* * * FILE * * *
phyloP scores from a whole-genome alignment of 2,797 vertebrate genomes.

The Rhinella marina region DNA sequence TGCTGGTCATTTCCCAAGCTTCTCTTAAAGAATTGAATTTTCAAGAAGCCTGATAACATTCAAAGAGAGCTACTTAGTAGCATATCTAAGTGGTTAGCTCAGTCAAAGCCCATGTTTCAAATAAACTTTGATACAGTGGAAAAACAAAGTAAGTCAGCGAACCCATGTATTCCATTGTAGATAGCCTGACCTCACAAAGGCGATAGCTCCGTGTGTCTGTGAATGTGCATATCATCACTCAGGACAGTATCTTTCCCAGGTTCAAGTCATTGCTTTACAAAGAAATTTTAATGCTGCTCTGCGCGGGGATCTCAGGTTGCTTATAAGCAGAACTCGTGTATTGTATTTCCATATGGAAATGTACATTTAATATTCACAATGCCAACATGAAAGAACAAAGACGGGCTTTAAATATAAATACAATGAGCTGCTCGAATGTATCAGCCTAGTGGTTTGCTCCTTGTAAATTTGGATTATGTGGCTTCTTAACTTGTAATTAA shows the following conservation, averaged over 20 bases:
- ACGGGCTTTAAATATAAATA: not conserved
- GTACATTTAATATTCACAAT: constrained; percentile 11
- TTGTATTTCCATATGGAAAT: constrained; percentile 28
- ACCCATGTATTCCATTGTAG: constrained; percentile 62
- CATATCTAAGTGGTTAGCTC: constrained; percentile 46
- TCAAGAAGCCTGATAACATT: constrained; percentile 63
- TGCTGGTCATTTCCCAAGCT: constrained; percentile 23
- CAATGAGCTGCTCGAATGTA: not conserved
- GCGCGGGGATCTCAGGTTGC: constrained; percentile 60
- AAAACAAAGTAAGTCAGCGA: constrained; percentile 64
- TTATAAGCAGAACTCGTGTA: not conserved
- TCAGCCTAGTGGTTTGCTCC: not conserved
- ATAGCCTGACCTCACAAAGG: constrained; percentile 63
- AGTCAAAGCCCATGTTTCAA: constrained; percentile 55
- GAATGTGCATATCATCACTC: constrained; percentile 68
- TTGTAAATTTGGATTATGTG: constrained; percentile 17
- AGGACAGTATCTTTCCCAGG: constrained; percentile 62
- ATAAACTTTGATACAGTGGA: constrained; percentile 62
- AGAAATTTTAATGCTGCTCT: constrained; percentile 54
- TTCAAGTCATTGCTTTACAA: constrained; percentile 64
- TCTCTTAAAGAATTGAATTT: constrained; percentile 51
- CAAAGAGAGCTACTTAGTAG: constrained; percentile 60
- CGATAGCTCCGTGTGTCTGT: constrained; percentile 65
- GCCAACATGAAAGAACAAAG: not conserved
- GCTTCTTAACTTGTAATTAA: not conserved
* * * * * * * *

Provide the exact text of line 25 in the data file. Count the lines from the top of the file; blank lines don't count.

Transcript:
- CGATAGCTCCGTGTGTCTGT: constrained; percentile 65